The particular print/cartridge positioning structure shown in the drawings and described above as well as other preferred physical positioning embodiments, is the subject of U.S. application Ser. No. 945,134, filed concurrently in the names of Piatt, Houser and McWilliams and entitled "Multiple Print/Cartridge Ink Jet Printer Having Accurate Vertical Interpositioning", which is incorporated herein by reference for those teachings. While this physical positioning structure is highly useful, it will be understood that other print/cartridge positioning structures can be used in combination with the present invention.
Referring to FIG. 1 and FIG. 4, it can be seen that the printer also comprises a position detector including an encoder strip 91 extending beneath the print zone and a decoder 92 mounted to print carriage 4. The decoder comprises an emitter and detector (not shown) sandwiching the encoder strip and serves to identify the position of the carriage vis-a-vis the transverse print path. Because the transverse relation of the orifice arrays 42, 44 is precisely controlled by means of fabrication, there is no need to scan detect the print/cartridge to gain that information.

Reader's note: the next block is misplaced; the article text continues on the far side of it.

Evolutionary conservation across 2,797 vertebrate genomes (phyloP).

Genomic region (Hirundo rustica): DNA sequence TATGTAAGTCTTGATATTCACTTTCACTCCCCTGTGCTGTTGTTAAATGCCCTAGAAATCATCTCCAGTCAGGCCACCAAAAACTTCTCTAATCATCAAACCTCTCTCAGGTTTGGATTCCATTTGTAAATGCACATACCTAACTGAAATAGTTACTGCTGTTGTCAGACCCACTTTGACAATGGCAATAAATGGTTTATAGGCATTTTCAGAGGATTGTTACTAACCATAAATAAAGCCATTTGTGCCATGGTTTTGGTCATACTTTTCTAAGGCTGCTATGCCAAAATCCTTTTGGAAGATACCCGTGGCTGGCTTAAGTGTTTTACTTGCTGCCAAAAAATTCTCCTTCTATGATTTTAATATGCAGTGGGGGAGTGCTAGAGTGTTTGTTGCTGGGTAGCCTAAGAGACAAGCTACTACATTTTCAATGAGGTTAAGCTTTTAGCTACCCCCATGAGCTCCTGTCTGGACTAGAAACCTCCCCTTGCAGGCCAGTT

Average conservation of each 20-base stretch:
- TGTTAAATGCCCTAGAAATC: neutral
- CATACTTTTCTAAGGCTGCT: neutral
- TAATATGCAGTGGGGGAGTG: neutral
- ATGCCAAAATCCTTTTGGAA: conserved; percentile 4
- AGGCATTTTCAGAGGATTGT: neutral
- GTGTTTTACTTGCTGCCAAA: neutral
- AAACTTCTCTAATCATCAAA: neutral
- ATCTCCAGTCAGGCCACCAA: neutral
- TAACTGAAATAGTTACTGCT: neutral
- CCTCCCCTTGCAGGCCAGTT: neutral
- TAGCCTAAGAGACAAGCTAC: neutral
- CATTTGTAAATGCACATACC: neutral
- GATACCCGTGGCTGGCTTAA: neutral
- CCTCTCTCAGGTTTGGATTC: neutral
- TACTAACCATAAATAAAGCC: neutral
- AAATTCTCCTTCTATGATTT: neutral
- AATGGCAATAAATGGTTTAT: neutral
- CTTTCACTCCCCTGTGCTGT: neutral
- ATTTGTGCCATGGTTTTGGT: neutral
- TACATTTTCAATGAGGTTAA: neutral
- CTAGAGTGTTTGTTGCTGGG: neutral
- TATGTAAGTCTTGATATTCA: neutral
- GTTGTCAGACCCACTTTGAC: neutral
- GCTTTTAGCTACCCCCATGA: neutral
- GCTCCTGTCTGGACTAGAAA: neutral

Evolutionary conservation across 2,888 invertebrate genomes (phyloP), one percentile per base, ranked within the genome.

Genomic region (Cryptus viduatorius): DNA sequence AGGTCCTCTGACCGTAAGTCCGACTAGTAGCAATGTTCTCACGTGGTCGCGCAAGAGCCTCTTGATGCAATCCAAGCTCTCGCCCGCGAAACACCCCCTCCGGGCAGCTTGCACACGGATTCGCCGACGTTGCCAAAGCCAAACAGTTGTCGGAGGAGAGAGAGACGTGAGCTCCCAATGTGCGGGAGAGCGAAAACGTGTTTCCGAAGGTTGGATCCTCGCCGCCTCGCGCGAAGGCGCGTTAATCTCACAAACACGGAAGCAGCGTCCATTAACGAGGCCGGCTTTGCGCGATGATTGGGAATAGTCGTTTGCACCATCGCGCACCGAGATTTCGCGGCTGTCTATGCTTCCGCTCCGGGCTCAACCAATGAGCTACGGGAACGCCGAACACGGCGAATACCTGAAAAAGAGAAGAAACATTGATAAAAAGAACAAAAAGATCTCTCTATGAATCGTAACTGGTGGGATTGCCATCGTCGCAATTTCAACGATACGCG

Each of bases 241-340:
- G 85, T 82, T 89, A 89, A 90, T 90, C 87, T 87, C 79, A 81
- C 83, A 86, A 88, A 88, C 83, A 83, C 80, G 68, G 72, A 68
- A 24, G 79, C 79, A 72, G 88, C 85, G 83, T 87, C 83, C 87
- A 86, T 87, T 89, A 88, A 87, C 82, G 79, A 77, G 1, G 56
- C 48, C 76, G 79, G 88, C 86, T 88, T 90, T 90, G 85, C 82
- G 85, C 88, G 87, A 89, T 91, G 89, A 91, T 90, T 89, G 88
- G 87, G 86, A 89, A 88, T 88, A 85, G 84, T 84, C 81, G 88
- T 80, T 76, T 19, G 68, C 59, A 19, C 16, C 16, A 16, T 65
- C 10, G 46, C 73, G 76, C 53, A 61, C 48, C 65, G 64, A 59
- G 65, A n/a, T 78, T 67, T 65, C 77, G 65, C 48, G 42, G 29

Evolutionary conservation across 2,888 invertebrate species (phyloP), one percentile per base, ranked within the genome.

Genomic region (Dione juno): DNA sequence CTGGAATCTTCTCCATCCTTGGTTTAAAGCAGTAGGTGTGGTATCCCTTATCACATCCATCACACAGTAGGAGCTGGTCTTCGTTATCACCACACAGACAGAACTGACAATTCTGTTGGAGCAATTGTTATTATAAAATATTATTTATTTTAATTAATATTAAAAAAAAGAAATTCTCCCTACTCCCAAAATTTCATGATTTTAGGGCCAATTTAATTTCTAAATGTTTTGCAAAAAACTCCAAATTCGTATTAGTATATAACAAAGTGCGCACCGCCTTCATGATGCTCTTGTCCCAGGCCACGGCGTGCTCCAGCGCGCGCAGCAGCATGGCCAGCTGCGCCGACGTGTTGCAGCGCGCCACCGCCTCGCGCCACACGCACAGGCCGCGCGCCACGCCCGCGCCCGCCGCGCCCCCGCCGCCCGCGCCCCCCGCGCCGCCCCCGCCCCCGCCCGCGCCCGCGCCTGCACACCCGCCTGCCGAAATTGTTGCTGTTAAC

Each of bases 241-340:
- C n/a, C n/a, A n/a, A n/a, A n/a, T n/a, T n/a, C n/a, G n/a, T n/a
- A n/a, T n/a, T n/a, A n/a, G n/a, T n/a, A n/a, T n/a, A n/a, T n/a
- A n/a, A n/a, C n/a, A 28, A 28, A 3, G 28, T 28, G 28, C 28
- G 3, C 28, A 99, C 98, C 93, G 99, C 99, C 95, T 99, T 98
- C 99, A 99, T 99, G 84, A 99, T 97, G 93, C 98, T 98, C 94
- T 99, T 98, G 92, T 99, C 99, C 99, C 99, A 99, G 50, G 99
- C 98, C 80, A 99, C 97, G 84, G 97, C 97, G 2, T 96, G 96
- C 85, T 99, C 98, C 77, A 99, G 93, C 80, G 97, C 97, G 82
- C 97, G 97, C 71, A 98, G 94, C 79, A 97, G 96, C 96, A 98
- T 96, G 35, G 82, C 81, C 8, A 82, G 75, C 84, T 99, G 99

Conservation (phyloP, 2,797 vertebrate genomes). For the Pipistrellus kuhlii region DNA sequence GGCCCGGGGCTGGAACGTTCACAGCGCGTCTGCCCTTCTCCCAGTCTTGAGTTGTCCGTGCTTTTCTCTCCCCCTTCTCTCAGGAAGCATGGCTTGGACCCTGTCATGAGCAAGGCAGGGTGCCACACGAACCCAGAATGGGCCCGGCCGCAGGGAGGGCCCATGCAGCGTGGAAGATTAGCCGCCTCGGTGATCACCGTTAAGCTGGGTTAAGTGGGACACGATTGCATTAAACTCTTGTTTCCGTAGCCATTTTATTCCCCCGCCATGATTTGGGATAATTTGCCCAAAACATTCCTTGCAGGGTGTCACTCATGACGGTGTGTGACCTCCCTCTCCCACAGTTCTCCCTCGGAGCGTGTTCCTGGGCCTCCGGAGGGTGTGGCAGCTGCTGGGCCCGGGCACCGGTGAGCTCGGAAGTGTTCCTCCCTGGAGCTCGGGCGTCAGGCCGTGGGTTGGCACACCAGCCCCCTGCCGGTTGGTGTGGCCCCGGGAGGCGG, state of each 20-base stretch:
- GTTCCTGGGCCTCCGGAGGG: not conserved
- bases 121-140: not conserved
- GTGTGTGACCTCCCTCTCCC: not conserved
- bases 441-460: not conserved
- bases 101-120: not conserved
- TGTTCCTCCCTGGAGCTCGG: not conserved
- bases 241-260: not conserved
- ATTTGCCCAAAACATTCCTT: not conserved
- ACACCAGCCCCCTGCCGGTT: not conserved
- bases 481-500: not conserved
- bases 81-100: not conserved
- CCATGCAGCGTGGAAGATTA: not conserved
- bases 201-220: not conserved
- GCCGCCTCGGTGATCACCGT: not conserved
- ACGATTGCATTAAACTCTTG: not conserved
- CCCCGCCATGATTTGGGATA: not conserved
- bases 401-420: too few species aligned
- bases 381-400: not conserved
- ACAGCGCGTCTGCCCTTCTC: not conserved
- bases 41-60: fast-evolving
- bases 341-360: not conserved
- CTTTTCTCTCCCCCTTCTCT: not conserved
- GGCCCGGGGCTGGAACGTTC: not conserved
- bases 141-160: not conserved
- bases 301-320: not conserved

In accord with another feature of the present invention, the ink reservoirs are located in a vertically stacked relation within housing 21. That is, bladder reservoir 51 is stacked on top of bladder reservoir 52, considering the linear direction of the orifice arrays to be a top-bottom direction. By this stacking of the ink reservoirs, in a direction vertically perpendicular to the direction of print/cartridge traverse, the width of the print/cartridge is economized; and this economy translates directly into reduced printer width, which is highly desirable. To enable printing from a common orifice plate with this arrangement of vertically stacked reservoirs, the passages 31, 32 of the cap member 22 are constructed to extend from widely spaced lower and upper supply openings 28, 29 to closely adjacent egress reservoirs 33, 34.